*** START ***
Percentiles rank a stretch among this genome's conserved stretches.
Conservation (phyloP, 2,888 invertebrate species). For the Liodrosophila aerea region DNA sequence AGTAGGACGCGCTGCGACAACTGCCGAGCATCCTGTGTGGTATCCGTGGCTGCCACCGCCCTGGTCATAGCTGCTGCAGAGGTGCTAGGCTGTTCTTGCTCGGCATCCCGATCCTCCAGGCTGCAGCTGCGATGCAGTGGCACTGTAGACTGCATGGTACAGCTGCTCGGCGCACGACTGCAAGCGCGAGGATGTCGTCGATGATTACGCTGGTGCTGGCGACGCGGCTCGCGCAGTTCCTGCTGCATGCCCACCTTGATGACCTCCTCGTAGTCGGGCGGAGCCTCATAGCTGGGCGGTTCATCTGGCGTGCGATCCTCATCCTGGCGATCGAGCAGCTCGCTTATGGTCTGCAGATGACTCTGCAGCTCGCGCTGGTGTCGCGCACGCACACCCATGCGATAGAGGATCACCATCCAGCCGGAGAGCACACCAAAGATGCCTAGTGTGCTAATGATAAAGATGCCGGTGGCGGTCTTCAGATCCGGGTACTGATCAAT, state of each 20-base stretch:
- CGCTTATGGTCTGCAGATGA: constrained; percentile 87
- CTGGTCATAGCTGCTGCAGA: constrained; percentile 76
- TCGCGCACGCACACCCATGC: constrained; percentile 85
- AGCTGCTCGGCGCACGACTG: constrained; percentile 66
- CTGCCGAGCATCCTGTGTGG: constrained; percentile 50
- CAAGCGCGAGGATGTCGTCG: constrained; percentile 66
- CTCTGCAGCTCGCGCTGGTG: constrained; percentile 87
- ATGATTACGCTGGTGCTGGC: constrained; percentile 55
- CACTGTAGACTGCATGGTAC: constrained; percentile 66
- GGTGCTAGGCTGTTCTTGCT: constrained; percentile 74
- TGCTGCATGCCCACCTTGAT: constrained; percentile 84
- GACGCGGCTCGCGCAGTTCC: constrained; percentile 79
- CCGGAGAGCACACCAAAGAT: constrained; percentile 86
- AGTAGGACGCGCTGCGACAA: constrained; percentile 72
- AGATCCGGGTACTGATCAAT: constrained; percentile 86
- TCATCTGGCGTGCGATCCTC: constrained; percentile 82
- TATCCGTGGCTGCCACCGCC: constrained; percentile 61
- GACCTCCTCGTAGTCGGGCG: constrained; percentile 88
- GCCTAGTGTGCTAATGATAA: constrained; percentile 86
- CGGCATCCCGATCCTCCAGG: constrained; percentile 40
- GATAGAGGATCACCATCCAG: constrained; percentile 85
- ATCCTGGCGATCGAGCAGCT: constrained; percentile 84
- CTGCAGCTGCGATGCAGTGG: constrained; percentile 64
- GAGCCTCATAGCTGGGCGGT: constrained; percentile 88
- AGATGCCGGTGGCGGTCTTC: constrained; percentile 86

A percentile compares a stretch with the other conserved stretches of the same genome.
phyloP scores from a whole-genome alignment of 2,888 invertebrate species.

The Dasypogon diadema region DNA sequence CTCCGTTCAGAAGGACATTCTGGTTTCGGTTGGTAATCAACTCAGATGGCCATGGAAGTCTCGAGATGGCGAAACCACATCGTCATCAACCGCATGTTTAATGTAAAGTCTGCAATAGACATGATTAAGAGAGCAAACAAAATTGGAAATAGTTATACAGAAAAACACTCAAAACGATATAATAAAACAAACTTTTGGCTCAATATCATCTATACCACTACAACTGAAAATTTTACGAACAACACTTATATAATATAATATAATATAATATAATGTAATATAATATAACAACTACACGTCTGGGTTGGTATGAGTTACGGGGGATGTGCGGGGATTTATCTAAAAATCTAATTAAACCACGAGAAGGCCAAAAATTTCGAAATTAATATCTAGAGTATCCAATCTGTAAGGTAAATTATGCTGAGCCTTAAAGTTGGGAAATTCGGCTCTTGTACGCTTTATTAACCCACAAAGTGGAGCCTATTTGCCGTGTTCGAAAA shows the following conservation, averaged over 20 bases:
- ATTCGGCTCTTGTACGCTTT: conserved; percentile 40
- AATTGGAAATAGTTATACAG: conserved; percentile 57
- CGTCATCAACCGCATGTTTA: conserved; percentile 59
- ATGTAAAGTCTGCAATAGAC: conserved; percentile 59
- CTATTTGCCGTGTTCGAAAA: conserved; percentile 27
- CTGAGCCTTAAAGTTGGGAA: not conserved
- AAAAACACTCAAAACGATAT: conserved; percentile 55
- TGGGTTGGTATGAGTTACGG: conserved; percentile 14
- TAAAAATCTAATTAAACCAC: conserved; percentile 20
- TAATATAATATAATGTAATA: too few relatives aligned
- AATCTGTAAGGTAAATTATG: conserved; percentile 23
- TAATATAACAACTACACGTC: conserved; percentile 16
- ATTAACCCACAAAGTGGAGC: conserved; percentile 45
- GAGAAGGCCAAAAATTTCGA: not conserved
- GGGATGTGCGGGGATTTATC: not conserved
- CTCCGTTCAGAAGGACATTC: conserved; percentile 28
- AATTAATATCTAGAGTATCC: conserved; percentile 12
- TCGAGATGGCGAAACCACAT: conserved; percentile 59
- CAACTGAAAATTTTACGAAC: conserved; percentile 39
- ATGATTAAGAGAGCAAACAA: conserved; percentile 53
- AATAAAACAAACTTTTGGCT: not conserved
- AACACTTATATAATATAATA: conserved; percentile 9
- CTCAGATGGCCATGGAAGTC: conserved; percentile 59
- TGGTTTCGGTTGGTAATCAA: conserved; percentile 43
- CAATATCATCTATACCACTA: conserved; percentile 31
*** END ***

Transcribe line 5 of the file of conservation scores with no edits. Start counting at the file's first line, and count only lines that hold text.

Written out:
- TCGCGCACGCACACCCATGC: constrained; percentile 85